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Innovation in Sustainability-Linked Model Fuels Booming Demand

Finance durable 02 juin 2021
Finance durable 02 juin 2021


Disponible en anglais seulement

Unstoppable. That’s one word that might describe the recent growth in the sustainable debt market. Driven by its most recent innovation - the so-called sustainability-linked model - the sustainable debt market now exceeds US$2.8tn of issuance across various instruments, eclipsing the US$1tn of issuance that was so trumpeted in the green bond market last year.
 

Annual Sustainable Debt Issuance by Theme

Chart 1: The annual sustainable debt issuance has been increasing steadily across the various instruments and labels, reaching US$759bn in 2020 and US$469bn ytd April 2021.

 

Cumulative Sustainable Debt Issuance by Theme

Chart 2: On a cumulative basis, green bonds accounts for 47% of the sustainable debt issued to date, green loan for 19%, 15% sustainability-linked loan, 10% social bond, 8% sustainability bond.


Addressing a Market Gap

Shortly after the publication of the Sustainability-Linked Bond (“SLB”) Principles in June 2020 (see below) by the International Capital Market Association (“ICMA”), the sustainable debt market witnessed a rocketing number of issuances of those new instruments, reaching US$35.5bn1 as of April 30, 2021 across a wide range of issuers and industries - 65 issuers over 10 industries - evidencing both strong market appetite and acceptance for this new innovative asset class2. The EMEA region has been leading the charge (as it is with sustainable debt in general), with US$24.8bn of issuances, however AMER and APAC regions are following with US$7.33bn and US$3.38bn of issuances, respectively.

The reason for innovation to turn its focus on the development of the sustainability-linked bond asset class is rooted in the need to address a market gap and potential limitations of the Green/Social and Sustainability bonds model. This incredible growth is bolstered by the desire of a broader base of issuers to signal their sustainability strategies and level of commitment to the investment community in an environment where transition taxonomies around the globe are stalling and markets have yet to arrive at a unanimously agreed upon definition of transition. As a result, the sustainability-linked bond market has mirrored the adoption success of the sustainability-linked loan, its cousin in the bank market that has itself roared from 45 issuers in 2018 to 350+ global issuers these days, with a market size of US$422.6bn1 as of April 2021.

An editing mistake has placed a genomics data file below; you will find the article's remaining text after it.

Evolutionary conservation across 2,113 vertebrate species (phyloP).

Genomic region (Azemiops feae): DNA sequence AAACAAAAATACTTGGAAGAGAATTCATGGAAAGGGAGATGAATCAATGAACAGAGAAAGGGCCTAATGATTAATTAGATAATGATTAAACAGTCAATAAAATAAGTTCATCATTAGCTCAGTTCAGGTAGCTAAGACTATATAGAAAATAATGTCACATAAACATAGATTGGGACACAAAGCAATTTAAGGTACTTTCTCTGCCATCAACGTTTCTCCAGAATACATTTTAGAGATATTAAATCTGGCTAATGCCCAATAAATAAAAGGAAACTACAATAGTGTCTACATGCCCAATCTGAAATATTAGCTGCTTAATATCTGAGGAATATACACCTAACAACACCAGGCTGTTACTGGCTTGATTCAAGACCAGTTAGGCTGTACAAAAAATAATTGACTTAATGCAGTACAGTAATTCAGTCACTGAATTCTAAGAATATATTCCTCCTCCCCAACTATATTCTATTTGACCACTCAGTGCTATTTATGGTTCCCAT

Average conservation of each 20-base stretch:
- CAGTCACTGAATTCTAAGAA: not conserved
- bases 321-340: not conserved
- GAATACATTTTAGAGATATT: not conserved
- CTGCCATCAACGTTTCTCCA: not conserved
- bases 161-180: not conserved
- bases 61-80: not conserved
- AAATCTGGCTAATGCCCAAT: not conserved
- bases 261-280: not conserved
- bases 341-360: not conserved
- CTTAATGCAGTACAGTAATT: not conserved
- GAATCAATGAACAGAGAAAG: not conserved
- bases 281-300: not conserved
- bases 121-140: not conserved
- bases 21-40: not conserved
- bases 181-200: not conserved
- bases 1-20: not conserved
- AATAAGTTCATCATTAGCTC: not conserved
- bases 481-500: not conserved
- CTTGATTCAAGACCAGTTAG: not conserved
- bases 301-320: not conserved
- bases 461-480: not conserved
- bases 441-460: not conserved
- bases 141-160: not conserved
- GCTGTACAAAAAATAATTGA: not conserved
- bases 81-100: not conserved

Cumulative SLB Issuance by Sector and Exponential Growth of SLB Issuance

Chart 3: Looking at the cumulative SLB issuance in the market, the four largest issuing sectors are utilities accounting for 22% share, materials for 18%, industrials for 16% and consumer staples for 15%.Chart 4: Issuance of SLB has been increasing steadily over the past quarters since first issue in Q2 2019, reaching US$12.1bn in Q1 2021.


The flexibility offered by the bond format, which does not require a dedicated ‘green’ or ‘social’ use of proceeds in the way that traditional Green, Social or Sustainability bonds do, has proven appealing to corporate bond issuers. Indeed, the SLB can be used for general corporate purposes and is meant to motivate the issuer to greater sustainability as a forward-looking instrument. As a result, while the traditional use of proceeds bonds (green/social/sustainability) were pioneered by SSAs, they are so far absent in an SLB market that is dominated by Corporates.

Built-in Incentives Demonstrate Corporate Sustainability Strategy

As an increasing number of corporates establish sustainability commitments and targets that encompass a broad range of issues (with the most popular being decarbonization at large), some have doubled down by tying those to financial outcomes built into sustainability-linked bonds.

Sustainability Performance Targets Linkage into SLB Issued To Date

Chart 5: Looking at selected KPIs in precedents SLB issuances, GHG emissions is the most popular KPI with 41% share, Renewable Energy comes second with 22% occurrence in SLBs, social only occurs in 5% of linkage.

A sustainability-linked labelled bond implies that either a financial or structural characteristic of the bond will vary depending on achieving pre-agreed Sustainability Performance Targets by a certain date within the life of the bond.

Effectively, in cases where the issuer does not achieve the set targets, most of the US$35.5bn SLBs issued in the market have an interim coupon, step-up feature built into the bond, ranging from 25 to 75bps, possibly spread across several Sustainability Performance Targets. For example, Constellium SE’s US$500mm SLB executed in February of this year will experience a 12.5 basis points coupon step-up in the event that the first sustainability performance target of 25% reduction in GHG emission intensity is not achieved by December 31, 2025, and another 12.5 basis points coupon step-up in 2026 in case of failure to achieve the second 10% increase in recycled aluminum input target. Where the company is successful achieving its targets, the bond characteristics won’t change.